Leilani Schweitzer is a professional apologizer. Her formal title is head of communication and resolution at Stanford Hospital in California. She’s good at it because of what happened to her. Years ago, her 20-month old son Gabriel died of a hospital error and bad equipment at the hospital. That’s usually when the lawyers take over, make excuses, blame someone, and dare you to sue. Instead, as Schweitzer explained, they did none of those things. Instead, they explained, took responsibility, and apologized. It made the difference. There is something in humans to bristle at admitting they were wrong. It’s easier to point fingers or deny its damage. That’s not the best strategy. It’s better to be human, admit you made a mistake, and move on. An honest apology is better than a full suite of Ivy League barristers. Jesus counseled emptying ego and seeing reconciliation. “So if you are offering your gift at the altar and there remember that your brother has something against you, leave your gift there before the altar and go. First be reconciled to your brother, and then come and offer your gift.” (Matthew 5:23–24)  None of us are beyond messing up. The most mature person in the room is the one who can own their faults, failures, and feebleness. Then, say those bitter words so hard to speak sincerely: I apologize. It makes a difference for others but, even more importantly, for you. -Robert G. Taylor-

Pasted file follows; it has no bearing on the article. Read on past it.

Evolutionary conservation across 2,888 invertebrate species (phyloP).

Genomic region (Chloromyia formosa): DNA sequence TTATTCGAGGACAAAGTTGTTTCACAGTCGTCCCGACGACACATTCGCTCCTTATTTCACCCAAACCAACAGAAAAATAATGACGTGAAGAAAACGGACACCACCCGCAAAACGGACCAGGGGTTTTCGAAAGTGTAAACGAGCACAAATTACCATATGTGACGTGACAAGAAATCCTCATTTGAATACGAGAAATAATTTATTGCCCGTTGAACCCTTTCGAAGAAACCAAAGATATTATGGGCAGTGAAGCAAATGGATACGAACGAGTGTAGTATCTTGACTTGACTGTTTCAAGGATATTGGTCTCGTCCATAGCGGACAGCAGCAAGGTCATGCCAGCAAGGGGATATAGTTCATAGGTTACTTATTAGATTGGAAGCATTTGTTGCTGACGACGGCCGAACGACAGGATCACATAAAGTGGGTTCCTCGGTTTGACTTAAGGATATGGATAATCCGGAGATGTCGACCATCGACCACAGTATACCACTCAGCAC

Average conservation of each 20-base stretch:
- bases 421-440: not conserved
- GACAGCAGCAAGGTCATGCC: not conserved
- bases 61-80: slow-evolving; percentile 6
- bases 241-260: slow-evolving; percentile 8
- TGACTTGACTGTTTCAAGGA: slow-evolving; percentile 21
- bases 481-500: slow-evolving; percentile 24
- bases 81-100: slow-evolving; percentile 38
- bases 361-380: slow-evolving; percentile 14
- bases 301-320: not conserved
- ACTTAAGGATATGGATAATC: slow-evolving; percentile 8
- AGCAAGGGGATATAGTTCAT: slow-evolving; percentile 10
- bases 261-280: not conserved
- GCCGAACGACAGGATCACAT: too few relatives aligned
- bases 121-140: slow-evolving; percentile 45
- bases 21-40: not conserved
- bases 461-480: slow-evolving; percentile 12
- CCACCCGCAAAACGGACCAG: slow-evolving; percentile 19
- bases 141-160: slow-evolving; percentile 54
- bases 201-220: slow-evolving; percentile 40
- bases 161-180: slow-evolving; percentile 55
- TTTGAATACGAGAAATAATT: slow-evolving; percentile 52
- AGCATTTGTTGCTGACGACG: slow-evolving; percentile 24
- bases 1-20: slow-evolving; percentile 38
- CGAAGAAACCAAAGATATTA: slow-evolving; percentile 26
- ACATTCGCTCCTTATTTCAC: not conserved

By |2020-03-27T11:31:53-05:00March 27th, 2020|Blog|

The Email